“This is my happening and it’s freaking me out!”
Despite receiving scathing reviews from critics, the melodramatic Valley of the Dolls still managed to become one of the biggest box office hits of 1967. Fox decided to greenlight a sequel, but struggled to find a script they were happy with. Eventually, the movie wound up in the hands of exploitation director Russ Meyer and film critic/screenwriter Roger Ebert, who quickly decided that they would rather satirize Valley of the Dolls than create a proper sequel to it. The end result – the aptly-titled Beyond the Valley of the Dolls – is one of the nuttiest studio movies ever made: a feverish, go-for-broke, X-rated cinematic freak-out.
Like the first film, Beyond the Valley of the Dolls tells the story of three young women who move out to California in search of fame and fortune. Kelly MacNamara (Dolly Read), Casey Anderson (Cynthia Myers) and Pet Danforth (Marcia McBroom) are members of the up-and-coming rock band The Kelly Affair, and they think they have what it takes to make it big. Additionally, Kelly’s estranged aunt Susan Lake (Phyllis Davis, Day of the Dolphin) lives in California, and Kelly suspects she may be entitled to a piece of the large inheritance Susan recently acquired.
Despite the superficial similarities of the set-up, it becomes clear very quickly that Beyond the Valley of the Dolls is a much different sort of film (indeed, the movie opens with a disclaimer that it is not an actual sequel to Valley of the Dolls, though that didn’t stop VOTD author Jacqueline Susann from suing Fox for ruining her reputation). The first party the group attends in L.A. is a wild display of Meyer’s particular brand of excess: an enthusiastic and thoroughly sensationalistic display of sex, drugs and rock ‘n roll.
Kelly’s official guide to this strange new wonderland of pills and pornography is Ronnie “Z-Man” Barzell (John Lazar, Supervixens), a successful rock producer who quickly shoves Kelly’s manager/boyfriend Harris (David Gurian) out of the picture. Most of the acting in the film is merely serviceable (the three lead actresses were all Playboy models with minimal film experience), but Lazar’s work is riveting. He’s hammy and wildly theatrical, yes, but completely in sync with the film’s tone. He begins the movie as a silver-tongued serpent, and ends it as a comic book-style madman delivering lines like “You will drink the black sperm of my vengeance!” as if it were something from Richard III.
The bulk of the movie – the first 90 minutes or so – doesn’t so much offer a story as a shotgun blast of satirical excess. It takes melodramatic movie cliches and turns them up to 11 in order to emphasize their fundamental absurdity (a riff on the abortion subplot from Valley of the Dolls is a particularly irreverent bit of over-the-top skewering). Ebert himself described it best: “It’s an anthology of stock situations, characters, dialogue, cliches and stereotypes, set to music and manipulated to work as exposition and satire at the same time; it’s cause and effect, a wind-up machine to generate emotions, pure movie without message.”
Watch any fifteen minutes of this, and you’ll likely be riveted by whatever insanity Meyer and Ebert are flinging at the screen. Still, it must be admitted that sitting through the whole thing can be a little exhausting: it’s like listening to a long album filled with nothing but high-energy hits. Thankfully, the filmmakers save their best move for the end. Somehow, Beyond the Valley of the Dolls manages to turn into a whole different sort of insane in its closing stretch, as a bizarre orgy sequence leads to developments that cause the film to turn into a psychotic slasher movie with a generous dollop of Scooby-Doo splashed on top. During this stretch, the film seems to be operating on a combination of fractured cartoon logic and pure, primal instinct. A prime example: the iconic 20th Century Fox fanfare blasting onto the soundtrack when one character is beheaded.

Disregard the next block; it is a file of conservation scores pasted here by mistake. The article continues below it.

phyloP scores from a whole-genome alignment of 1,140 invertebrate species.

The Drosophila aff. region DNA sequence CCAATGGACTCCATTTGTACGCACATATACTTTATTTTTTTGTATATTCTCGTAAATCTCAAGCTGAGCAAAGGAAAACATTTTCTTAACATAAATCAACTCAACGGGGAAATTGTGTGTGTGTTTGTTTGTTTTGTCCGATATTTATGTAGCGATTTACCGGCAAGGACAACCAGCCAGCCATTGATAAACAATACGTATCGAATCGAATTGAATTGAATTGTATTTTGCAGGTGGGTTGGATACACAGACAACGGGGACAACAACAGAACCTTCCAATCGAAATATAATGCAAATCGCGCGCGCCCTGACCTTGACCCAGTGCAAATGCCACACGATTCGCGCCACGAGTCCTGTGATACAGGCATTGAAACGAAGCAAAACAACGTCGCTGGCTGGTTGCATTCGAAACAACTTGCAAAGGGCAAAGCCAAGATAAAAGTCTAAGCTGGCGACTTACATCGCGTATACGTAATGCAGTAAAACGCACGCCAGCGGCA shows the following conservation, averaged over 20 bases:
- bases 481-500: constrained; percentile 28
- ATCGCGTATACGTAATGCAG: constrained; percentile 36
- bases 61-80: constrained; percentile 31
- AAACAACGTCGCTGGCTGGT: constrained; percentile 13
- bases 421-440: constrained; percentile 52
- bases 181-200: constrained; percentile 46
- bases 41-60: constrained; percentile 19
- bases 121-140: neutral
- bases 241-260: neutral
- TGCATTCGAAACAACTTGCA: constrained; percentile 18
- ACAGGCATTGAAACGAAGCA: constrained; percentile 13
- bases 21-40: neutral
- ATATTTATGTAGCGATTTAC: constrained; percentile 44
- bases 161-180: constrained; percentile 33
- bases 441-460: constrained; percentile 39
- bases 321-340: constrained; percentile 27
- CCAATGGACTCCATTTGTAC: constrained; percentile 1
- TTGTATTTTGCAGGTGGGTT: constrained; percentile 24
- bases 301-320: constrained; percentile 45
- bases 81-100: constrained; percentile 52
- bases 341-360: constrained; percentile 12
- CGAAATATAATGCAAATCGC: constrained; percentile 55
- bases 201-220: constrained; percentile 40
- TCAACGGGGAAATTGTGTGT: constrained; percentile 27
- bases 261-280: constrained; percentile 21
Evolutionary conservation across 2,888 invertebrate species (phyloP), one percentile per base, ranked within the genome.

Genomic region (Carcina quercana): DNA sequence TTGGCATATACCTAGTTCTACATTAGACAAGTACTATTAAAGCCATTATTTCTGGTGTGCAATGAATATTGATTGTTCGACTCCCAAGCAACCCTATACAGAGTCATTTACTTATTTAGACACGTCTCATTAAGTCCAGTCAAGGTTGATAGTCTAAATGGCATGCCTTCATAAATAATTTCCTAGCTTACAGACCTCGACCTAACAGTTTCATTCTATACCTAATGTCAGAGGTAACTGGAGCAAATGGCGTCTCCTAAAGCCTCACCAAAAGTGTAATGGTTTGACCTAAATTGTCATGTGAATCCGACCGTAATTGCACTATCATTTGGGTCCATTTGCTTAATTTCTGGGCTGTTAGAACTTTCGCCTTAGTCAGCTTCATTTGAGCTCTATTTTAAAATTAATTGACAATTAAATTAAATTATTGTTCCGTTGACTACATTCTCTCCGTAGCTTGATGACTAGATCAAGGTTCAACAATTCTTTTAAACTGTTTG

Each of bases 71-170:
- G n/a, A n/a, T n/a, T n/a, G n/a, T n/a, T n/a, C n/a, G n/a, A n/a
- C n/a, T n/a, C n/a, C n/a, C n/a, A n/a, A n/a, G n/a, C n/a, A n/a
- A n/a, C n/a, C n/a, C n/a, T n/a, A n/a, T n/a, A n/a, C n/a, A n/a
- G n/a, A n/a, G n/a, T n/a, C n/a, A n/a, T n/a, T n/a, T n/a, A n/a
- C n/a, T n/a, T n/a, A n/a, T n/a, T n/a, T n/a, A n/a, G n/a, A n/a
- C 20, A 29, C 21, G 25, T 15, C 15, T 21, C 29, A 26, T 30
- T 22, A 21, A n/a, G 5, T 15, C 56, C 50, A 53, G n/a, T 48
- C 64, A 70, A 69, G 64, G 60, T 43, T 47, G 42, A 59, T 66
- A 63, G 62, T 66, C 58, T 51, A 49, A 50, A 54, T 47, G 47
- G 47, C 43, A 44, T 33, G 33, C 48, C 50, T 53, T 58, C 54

Beyond the Valley of the Dolls (Blu-ray) offers a terrific 1080p/2.35:1 transfer offering exceptional detail, vibrant colors, deep blacks and warm, natural flesh tones. The film’s natural grain has been left intact, and the whole thing generally has an intentionally fuzzier, rougher quality than its slick-looking predecessor. The LPCM 1.0 Mono track is sharp, too, with crisp, clean dialogue and robust musical selections. Supplements are incredibly generous: two audio commentaries (one with Ebert, one with cast members Dolly Read, Cynthia Myers, Harrison Page, John Lazar and Erica Gavin), a cast and crew Q&A from 1990, a episode of “The Incredibly Strange Film Show” from 1988, a number of archival featurettes (“Look on Up at the Bottom,” “Sex, Drugs, Music and Murder,” “The Best of Beyond,” “Casey and Roxane: The Love Scene,” “Memories of Russ” and “Above, Beneath and Beyond the Valley”), some behind-the-scenes footage, screen tests, trailers (including trailers for other Meyer movies) and a booklet featuring essays by Glenn Kenny and Stan Berkowitz. Whew!
In the end, Beyond the Valley of the Dolls is less a parody of its predecessor than an orgasmic freedom cry. The movie does what it does not because it’s trying to tell us something, but simply because it can. It mocks an abundance of Hollywood conventions, but also captures a moment in which pop culture seemed ready to embrace reckless hedonism; a moment when film was freshly-liberated from the old-fashioned restrictions of production codes and seemed eager to test every boundary in sight. The film is many things, but it’s never square.